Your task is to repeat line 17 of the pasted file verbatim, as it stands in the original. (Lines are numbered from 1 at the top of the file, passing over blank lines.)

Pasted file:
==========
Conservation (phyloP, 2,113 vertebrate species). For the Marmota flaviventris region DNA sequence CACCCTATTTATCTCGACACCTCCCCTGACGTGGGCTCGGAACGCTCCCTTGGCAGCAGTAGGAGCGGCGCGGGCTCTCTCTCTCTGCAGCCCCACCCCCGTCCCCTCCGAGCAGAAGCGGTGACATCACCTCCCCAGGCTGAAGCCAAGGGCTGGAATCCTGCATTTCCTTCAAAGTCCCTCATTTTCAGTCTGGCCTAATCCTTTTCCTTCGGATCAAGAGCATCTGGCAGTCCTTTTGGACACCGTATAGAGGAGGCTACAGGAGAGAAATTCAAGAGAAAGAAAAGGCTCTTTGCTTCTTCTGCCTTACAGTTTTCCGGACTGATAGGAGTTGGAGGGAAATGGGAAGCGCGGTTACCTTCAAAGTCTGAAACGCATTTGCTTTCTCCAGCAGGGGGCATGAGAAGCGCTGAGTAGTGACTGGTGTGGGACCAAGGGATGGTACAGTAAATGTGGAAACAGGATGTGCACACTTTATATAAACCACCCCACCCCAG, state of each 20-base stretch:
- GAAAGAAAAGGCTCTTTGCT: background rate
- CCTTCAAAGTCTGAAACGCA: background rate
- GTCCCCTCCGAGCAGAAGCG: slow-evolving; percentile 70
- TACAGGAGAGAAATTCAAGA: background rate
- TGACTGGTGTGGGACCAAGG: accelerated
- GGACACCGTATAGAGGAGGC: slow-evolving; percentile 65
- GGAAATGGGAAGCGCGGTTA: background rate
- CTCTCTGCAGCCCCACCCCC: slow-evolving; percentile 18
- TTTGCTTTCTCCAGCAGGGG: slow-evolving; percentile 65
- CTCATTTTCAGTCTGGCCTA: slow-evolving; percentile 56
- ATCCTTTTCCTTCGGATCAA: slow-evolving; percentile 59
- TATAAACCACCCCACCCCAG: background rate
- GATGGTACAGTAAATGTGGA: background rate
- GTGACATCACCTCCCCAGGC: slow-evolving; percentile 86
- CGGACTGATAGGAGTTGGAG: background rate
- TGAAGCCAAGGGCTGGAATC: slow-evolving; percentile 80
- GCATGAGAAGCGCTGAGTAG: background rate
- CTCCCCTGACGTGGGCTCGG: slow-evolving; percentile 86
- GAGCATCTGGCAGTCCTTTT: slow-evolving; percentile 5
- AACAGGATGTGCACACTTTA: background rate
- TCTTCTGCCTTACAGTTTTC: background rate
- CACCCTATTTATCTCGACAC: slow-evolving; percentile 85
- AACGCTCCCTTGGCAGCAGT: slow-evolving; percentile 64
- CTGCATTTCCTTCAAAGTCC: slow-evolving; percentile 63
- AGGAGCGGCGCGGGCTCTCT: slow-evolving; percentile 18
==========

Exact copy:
- TGAAGCCAAGGGCTGGAATC: slow-evolving; percentile 80